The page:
Former President George W. Bush composed a powerful statement in condemnation of the Capitol Incursion.
Too bad he was not as swift and decisive in regards to the pillaging at the hands of Antifa and Black Lives Matter.
Of that he said it was not the time to lecture but rather to instead listen.
So why not extend the same courtesy to those enraged over alleged election improprieties?
Likewise, DC Mayor Muriel Bowser wants those rampaging on Capitol Hill charged with domestic terrorism.
Yet she was so enamored with Black Lives Matter that she unilaterally authorized street art essentially memorializing that protest movement and its revolutionary battlecry.
Statements such as these serve as evidence of just how warped the priorities of the overclass are.
When it is private property, particularly of average Americans, that is destroyed, such deeds are downplayed as acts of vandalism barely worthy of law enforcement attention.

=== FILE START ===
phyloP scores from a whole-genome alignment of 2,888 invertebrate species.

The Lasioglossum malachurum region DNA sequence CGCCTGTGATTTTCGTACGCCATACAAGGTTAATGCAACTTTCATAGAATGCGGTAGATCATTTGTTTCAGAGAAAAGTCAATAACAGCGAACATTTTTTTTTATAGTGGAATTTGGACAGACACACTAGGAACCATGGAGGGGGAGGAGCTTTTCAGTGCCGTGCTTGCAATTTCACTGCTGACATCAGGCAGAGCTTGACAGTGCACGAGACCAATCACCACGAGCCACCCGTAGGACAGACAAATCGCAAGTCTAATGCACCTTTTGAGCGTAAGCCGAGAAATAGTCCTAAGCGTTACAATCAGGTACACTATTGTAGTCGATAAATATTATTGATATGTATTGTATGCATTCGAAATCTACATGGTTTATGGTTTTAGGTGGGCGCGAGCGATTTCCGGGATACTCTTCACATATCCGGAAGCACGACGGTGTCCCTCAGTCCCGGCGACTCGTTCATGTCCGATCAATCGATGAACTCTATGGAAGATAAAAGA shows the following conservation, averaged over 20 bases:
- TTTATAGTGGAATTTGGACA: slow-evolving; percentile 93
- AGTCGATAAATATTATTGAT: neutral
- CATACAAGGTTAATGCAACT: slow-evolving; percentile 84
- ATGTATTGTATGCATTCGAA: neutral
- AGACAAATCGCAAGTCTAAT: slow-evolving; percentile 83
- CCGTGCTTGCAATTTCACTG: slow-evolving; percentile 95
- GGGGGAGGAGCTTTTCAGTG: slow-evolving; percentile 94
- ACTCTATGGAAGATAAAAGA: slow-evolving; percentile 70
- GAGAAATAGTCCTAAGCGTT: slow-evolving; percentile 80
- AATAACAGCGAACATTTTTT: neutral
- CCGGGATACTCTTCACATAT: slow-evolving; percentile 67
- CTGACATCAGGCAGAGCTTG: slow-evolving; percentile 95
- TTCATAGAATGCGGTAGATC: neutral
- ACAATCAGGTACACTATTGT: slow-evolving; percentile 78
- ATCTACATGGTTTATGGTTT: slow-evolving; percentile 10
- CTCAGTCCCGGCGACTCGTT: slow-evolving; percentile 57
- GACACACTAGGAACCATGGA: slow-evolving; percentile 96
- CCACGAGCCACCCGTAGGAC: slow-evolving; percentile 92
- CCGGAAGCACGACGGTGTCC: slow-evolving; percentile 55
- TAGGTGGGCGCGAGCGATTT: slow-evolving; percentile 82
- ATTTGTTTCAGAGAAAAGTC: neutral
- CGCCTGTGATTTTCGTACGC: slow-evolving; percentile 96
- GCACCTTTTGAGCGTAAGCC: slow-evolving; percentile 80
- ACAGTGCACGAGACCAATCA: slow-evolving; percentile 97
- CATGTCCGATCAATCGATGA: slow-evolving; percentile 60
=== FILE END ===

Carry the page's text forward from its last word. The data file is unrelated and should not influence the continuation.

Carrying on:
Yet when acts shockingly inexcusable yet nowhere near as destructive are committed in the presence of these exalted elites, the penalty rises to the level of that assessed against mass casualty incidents.
Frederick Meekins is an independent theologian and social critic. Frederick holds a BS in Political Science/History, a MA in Apologetics/Christian Philosophy from Trinity Theological Seminary, and a PhD. in Christian Apologetics from Newburgh Theological Seminary.